The land of police shrugs
Since January, Thailand has welcomed more than 19 million tourists, though numbers are expected to slow down as we enter the so-called low season. However, to prepare for the year-end high season when tourism is set to pick up again, the Ministry of Tourism and Sports invited diplomats to a meeting last month to ensure the safety of those travelling in Thailand.
Well, for tourists to feel safer, maybe they can start with the people who are supposed to protect us.
In April, I went on an assignment to interview a policeman at a station in one of the districts of Bangkok. There I was at the station, taking in my surroundings as I waited for the kindest face to pop up so I could start doing what I went there to do. However, there was a group of Chinese tourists complaining about something to the police.
Three Chinese people, in their 20s, looked like what they were saying was lost in translation. Feeling they could use some help, I decided to jump in.
I learnt that the tourists, who came from the city of Guangzhou, had left their luggage in a taxi they took from the airport to their hotel near MBK the day before.
However, they were lucky enough to be able to track down that taxi and had the driver promise to bring their luggage back for them. The day after, the driver told them that he had dropped their belongings at the police station so the Chinese tourists had come that day to retrieve them.
But the problem was their stuff wasn't at the station. The officers on the night shift had looked in the lost property room but had found no trace of it. Had the taxi driver really come back to return the lost luggage? This was my first thought as the tourists told me their story.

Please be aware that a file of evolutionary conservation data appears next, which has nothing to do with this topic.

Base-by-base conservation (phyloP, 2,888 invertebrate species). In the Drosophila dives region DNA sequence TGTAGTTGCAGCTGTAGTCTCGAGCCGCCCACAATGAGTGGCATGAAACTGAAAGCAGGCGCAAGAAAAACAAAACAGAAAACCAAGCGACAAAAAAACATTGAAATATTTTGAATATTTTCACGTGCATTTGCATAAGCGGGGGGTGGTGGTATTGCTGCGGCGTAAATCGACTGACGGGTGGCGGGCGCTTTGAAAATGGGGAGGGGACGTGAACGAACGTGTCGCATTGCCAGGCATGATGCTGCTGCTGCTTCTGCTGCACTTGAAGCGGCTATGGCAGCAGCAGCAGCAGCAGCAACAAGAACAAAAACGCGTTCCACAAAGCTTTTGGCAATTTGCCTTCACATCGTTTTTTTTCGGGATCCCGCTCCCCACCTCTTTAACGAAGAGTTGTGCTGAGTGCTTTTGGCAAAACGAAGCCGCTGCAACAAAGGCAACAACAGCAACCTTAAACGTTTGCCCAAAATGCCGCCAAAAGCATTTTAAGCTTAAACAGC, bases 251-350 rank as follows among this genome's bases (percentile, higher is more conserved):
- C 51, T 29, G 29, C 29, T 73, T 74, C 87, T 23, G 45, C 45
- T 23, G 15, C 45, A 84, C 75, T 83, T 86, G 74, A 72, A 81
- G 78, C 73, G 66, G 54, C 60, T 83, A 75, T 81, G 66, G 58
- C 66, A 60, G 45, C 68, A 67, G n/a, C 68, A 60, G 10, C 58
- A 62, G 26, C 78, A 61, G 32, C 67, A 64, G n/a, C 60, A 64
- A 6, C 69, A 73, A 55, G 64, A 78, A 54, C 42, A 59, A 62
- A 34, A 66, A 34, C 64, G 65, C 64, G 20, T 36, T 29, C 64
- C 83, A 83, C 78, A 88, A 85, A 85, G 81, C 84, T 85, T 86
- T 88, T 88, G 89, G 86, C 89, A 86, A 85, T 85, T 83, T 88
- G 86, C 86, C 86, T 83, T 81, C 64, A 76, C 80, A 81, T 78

Yes, the driver really had dropped their luggage at the station the night before. After two hours of me trying to press the police to stop ignoring them and look harder, it turned out that the luggage had been kept by one of the officers who was not on duty, but who lived in the building behind the police station.
At this point, there were so many questions running in my mind. To see it positively, at least the policeman showed up at the last minute when the tourists were about to give up.
But what I was more concerned about was how unhelpful the police were to the miserable tourists. To think positively again, part of the reason might have been that they couldn't understand English well so they didn't show their best efforts.
But for a station located in a tourist area, there should perhaps be one or two officers who can speak English well enough. Or maybe one officer who is at least willing to pay attention to distraught tourists.
Policemen are working hard to improve our well-being, I'm sure of that. But it's just depressing to think how many tourists might get a bad impression about Thailand following such an incident.
What I encountered is just one incident, and I don't want to generalise. Still, with the plan to promote tourism, whoever is in charge of this should wake up. Thailand relies too much on tourism and we cannot afford negligence. Sooner or later, with no improvement, problems bigger than this are likely to come along, rendering the slogan the "Land of Smiles" that the country prides itself on as just an old joke.
Duangphat Sitthipat is a feature writer for the Bangkok Post's Life section.
Duangphat Sitthipat is a feature writer for the Life section of the Bangkok Post.